Kickstarter is always good place to see courageous and reformer people. Most of the successful Kickstarter projects prove one thing: Project backers are the ones who can imagine the prospective improvements to their lives with the final products. And these improvements are all about their experiences. It can be rude to say but UX design sells (look at what Apple products do).
In Kickstarter you could find a lot of examples, here is one: Zipi by Frank Cho.
What did motivate him to start this project? I guess it is his poor earbud experience. In order to see and solve a real life problem you should either have an empathy with your users or have the same problem by yourselves.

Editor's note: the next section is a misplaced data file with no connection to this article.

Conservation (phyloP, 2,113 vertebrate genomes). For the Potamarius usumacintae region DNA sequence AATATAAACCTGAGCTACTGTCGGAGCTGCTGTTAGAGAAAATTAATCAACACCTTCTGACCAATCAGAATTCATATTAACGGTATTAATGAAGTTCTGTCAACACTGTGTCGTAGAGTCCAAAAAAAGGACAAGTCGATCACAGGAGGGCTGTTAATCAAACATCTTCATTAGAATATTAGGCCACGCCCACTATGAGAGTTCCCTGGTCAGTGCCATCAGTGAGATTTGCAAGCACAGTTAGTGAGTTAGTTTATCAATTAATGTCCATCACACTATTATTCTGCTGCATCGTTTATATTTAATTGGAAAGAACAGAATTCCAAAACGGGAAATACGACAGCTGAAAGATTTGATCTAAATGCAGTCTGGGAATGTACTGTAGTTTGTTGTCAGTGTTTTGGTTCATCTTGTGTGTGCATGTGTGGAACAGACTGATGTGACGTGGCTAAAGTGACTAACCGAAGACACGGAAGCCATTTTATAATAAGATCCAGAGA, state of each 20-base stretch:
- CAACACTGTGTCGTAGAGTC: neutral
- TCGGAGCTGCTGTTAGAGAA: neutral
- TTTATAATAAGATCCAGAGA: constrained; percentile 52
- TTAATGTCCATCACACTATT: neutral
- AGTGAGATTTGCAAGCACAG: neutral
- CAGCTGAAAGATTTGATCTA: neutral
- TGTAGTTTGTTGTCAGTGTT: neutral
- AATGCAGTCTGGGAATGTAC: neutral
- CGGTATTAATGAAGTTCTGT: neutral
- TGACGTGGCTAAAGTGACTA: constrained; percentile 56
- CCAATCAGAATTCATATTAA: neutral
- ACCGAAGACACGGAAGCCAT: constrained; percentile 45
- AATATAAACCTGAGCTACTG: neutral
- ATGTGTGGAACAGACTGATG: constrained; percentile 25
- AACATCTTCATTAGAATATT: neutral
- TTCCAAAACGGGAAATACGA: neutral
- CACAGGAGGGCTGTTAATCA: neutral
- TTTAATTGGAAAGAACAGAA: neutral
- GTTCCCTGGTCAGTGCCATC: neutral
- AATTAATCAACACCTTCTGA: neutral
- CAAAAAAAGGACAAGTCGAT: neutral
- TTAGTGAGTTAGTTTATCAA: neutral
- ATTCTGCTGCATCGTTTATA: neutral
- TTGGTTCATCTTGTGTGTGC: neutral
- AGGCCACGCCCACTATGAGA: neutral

Let's think about the times which we were trying to get over our earbuds no matter if we are designer or not: Switching between usage and non-usage of earbuds is hard. At the same time they are always problematic to store. The Kickstarter project Zipi comes addressing both these problems. It eases switching between usage and non-usage; and eases to store the cable junk.
As pointed out above the best tool we as designers have to never part ways is the empathy (or having the same problem). This tool helps us depict the problem and discover a solution. User experience design is not just polished screens for users, it is a connection between the user and the product. It may come in many forms: sometimes a simple button in UI and sometimes a string with a magnet. So UX design is to make users feel better what they use and get more out of it. The best designed products provide its users self time, a.k.a "me times" instead of messing up with the product or manuals.